According to research, at least 40% of pipeline projects are abandoned due to "in action" rather than competition. This is due to a phenomenon called Status Quo Bias, which is your prospect's inherent unwillingness to change their current behaviour.
Now, this can apply to almost anything in the workplace. In the context of data analytics, if you are conducting some analysis and are making recommendations to your management or client, you must give them a compelling reason to act.
As an outsider when you are trying to convince your client, you're up against inertia, which is your client's inherent desire to remain in their current circumstance.
To persuade your client to change and choose you, you must disrupt their current status quo, emphasize their desire for change, and build a vision that differentiates you from your competition.
However, keep in mind that you cannot begin talking about your solution's capabilities and benefits immediately.
If your client does not first sense a need for change, they will be uninterested in your answer.
Rather than that, emphasize the critical nature of change by explaining how your client's existing position prevents them from accomplishing their most critical business objectives.
If you connect your solution's unique capabilities to the client's considered needs, which is something your competitor will be doing as well. You end up sending generic messages that are indistinguishable from your competitors.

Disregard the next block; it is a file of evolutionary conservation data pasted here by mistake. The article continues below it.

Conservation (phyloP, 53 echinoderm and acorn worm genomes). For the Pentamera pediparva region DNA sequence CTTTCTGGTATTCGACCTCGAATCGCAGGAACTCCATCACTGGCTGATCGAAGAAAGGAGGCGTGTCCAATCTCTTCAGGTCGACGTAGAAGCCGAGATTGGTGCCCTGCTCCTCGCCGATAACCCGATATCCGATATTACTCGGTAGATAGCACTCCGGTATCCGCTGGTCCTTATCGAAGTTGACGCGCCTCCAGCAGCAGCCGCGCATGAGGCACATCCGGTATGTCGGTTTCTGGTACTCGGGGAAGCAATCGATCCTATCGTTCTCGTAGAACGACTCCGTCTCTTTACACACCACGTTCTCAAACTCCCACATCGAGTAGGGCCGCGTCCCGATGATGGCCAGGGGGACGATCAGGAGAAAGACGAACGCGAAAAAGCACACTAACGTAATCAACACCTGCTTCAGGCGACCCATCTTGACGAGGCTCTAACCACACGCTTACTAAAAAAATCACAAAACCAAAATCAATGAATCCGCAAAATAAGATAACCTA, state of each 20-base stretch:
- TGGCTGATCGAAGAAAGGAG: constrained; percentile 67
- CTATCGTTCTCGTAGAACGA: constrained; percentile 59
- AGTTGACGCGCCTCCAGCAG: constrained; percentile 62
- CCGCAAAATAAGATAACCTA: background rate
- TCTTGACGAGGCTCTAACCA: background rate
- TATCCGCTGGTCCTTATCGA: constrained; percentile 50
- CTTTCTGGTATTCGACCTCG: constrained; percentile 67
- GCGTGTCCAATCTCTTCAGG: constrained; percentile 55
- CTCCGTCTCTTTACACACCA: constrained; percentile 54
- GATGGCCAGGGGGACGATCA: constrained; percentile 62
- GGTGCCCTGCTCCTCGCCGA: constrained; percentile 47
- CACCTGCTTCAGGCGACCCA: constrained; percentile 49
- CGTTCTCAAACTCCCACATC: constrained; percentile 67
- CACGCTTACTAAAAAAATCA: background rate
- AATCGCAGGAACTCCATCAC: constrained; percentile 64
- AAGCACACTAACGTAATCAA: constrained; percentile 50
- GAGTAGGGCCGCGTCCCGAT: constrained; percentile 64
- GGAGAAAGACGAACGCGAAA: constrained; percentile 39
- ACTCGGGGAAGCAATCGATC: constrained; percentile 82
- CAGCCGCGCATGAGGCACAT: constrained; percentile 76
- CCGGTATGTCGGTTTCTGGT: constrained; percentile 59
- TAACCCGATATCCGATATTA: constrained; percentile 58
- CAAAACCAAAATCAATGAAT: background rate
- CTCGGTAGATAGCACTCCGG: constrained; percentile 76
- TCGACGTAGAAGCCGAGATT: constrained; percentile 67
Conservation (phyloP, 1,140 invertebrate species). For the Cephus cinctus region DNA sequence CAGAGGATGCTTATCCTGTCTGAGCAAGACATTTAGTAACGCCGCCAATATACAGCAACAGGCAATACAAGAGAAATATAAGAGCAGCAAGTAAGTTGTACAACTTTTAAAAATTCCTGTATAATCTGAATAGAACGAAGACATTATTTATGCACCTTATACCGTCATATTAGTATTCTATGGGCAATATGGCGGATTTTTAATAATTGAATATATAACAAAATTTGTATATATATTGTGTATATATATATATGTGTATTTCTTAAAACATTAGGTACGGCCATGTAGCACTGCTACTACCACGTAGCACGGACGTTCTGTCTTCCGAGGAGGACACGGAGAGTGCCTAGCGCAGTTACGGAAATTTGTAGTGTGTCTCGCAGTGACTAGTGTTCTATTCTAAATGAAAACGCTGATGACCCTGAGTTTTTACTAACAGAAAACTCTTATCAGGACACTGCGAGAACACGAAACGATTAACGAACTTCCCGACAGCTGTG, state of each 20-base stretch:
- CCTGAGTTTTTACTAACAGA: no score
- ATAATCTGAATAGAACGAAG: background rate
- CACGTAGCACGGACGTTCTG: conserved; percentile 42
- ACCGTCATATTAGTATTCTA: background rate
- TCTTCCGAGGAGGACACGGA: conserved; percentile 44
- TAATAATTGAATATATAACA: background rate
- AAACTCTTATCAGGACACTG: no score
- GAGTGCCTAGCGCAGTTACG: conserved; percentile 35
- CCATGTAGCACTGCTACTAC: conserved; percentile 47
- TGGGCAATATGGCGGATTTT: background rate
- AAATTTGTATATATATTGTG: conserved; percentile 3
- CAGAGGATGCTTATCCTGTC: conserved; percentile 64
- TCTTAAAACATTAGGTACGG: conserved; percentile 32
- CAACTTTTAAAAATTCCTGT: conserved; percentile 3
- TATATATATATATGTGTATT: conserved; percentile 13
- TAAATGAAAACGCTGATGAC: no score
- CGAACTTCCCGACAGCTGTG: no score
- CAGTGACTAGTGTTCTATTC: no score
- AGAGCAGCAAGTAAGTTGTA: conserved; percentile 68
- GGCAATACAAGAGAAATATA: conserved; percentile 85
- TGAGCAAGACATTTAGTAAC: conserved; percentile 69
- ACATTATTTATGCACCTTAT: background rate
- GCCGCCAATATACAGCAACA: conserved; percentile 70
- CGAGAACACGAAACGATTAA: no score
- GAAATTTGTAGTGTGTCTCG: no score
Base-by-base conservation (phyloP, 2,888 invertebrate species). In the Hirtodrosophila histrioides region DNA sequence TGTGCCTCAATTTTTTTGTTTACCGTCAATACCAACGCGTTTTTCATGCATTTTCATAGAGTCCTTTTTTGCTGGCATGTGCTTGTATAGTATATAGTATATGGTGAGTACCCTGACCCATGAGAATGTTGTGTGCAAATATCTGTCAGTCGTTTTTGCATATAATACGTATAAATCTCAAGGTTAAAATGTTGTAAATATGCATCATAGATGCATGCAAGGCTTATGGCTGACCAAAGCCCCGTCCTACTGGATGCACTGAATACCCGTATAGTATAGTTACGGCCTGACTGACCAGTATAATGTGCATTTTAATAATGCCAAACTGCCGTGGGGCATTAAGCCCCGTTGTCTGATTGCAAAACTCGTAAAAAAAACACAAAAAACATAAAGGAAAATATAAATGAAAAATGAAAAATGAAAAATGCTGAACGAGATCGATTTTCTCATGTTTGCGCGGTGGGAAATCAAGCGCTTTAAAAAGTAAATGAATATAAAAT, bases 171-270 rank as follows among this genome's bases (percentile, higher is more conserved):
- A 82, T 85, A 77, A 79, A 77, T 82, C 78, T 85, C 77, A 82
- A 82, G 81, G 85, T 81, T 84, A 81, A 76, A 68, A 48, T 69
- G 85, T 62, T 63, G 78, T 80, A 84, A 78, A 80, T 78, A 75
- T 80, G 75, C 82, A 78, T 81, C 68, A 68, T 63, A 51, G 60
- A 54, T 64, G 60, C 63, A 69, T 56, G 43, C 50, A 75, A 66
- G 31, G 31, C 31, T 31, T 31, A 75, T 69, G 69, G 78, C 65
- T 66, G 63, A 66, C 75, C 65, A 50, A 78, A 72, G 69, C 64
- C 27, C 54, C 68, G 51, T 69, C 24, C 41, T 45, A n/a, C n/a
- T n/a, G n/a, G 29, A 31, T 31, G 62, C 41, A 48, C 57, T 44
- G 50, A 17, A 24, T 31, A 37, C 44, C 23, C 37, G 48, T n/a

When clients hear and read similar content from you and your competitors, they have no way of knowing which is which. Because there is no compelling reason or need to change, the client opts to maintain the status quo.
By informing your client of issues they are already aware of, you become a tape recorder, not a trusted counsel.
To drive urgency for change and overcome Status Quo Bias, you must educate clients about unconsidered needs—unmet or yet unknown obstacles or missed possibilities inhibiting their business growth or progress.
According to a B2B Decision Labs study, starting your message with an Unconsidered Need increases your persuasive power by 10%.
Attempt to avoid the standard discovery questions. Work with your clients to identify known and unknown challenges that are preventing them from achieving their business objectives.